Judeo-Christian

Judeo-Christian has two main meanings. The first is a historical one, referring to the early Christian church made up of converted Jews, primarily in Jerusalem, in contrast to the Pauline churches made up of Gentiles that were scattered across the eastern Mediterranean. The second, and today more common, meaning refers to the common ethical and cultural values of Judaism and Christianity. This second meaning originally grew out of desire for inclusivity, but the term Judeo-Christian is now increasingly used to exclude other religions.

The etymology is simple. It’s a straightforward compounding of the standard combining form Judeo-, referring to Judaism, and the adjective Christian. The first meaning, referring to the early Christian church, is in use as early as 1821. The use of this sense has mainly been restricted to discourse on religious history.

The second meaning came about as part of the effort to reduce or eliminate anti-Semitism, particularly in response to the rise of Nazism in the 1930s. The earliest use of this sense that I have found is from a June 1934 New York Times article:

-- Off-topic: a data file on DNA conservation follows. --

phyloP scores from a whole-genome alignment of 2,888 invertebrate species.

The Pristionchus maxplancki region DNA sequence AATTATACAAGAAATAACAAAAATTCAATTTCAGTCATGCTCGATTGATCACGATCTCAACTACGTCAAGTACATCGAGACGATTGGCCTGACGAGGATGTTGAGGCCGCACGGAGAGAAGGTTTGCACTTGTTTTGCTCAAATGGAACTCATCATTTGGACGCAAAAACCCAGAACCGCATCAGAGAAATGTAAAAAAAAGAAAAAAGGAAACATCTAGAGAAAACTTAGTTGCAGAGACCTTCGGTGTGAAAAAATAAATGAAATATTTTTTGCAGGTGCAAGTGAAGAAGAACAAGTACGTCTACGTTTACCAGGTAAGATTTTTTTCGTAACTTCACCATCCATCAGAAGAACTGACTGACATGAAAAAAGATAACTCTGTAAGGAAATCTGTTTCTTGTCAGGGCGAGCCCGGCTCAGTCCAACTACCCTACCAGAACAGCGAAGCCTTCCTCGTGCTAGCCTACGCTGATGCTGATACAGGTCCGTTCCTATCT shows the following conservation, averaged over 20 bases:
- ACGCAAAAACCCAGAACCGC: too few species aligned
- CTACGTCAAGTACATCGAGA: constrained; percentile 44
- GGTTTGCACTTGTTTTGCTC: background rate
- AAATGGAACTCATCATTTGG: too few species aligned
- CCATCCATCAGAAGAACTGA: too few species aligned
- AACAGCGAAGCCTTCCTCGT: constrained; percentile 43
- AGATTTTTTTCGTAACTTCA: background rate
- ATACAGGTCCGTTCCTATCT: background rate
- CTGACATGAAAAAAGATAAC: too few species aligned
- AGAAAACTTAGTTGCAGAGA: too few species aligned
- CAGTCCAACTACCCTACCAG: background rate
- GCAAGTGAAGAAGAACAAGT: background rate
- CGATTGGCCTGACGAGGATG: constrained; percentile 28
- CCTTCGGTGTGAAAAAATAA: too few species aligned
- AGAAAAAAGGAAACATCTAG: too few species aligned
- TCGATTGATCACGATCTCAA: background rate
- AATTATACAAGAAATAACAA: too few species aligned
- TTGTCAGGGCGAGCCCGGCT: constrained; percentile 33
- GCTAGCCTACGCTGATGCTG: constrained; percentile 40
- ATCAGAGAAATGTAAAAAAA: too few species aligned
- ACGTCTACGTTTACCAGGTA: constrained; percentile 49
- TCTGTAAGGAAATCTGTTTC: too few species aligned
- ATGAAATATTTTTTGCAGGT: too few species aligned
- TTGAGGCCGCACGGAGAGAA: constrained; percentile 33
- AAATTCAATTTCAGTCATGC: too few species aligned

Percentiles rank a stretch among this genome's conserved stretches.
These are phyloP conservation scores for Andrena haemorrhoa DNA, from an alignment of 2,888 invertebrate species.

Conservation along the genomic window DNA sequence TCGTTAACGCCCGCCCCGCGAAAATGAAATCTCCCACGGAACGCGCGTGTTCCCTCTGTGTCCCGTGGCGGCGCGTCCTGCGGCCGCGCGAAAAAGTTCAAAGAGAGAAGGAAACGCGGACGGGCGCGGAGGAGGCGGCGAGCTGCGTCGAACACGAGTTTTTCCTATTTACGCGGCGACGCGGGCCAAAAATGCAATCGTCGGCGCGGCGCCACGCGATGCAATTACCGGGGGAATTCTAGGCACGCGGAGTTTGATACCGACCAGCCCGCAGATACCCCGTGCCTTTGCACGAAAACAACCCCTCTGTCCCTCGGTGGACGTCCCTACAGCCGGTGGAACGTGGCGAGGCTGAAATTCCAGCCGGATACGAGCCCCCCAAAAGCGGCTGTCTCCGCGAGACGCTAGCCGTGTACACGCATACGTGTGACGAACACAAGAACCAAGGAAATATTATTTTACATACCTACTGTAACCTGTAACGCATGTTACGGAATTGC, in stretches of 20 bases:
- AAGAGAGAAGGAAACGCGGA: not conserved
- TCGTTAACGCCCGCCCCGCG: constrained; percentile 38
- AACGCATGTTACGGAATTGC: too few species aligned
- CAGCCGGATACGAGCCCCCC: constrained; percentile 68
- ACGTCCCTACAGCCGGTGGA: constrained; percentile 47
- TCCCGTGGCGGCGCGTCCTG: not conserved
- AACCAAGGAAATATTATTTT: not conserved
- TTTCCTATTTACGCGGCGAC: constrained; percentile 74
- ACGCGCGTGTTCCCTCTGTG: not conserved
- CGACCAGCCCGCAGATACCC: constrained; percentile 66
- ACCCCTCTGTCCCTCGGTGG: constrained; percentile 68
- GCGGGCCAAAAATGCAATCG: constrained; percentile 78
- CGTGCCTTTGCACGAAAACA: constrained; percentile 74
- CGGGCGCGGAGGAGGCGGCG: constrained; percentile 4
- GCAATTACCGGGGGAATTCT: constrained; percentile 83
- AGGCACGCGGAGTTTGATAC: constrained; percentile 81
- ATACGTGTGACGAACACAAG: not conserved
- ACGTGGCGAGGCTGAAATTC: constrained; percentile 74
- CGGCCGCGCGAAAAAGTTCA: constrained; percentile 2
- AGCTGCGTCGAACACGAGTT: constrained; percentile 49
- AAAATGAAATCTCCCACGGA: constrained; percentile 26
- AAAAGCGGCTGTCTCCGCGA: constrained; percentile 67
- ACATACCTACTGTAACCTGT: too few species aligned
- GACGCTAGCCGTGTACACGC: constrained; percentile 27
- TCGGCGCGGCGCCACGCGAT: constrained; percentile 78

We protest with all our might against the oppression of any individual on these grounds as contrary to the great Judaeo-Christian heritage of our civilization.

As in this early citation, the term was at first used to combat the idea that the United States was a “Christian nation,” by including the largest religious minority in descriptions of the morals and culture of the country.

But today, the term is more likely to be used to differentiate and exclude other religious faiths from participation in the American polity. For example, there is this from a November 2015 op-ed in the New York Times:

Mr. Huckabee has called Islam “a religion that promotes the most murderous mayhem on the planet,” and Mr. Kasich has proposed a federal agency to spread “Judeo-Christian Western values.”

The term Abrahamic has been proposed as one that would include Islam in the same cultural tradition, but like Judeo-Christian, it fails to include Buddhism, Hinduism, or other religions.

The denotation, the dictionary definition, of this second sense hasn’t changed, but its connotation has.


Sources:

“Good-Will Barred to Nazis by Rabbis.” New York Times, 16 June 1934, 16.

Hasan, Mehdi. “Why I Miss George W. Bush.” New York Times, 30 November 2015, A23.

Oxford English Dictionary, third edition, December 2013, s. v. Judaeo-Christian | Judeo-Christian, adj. and n.

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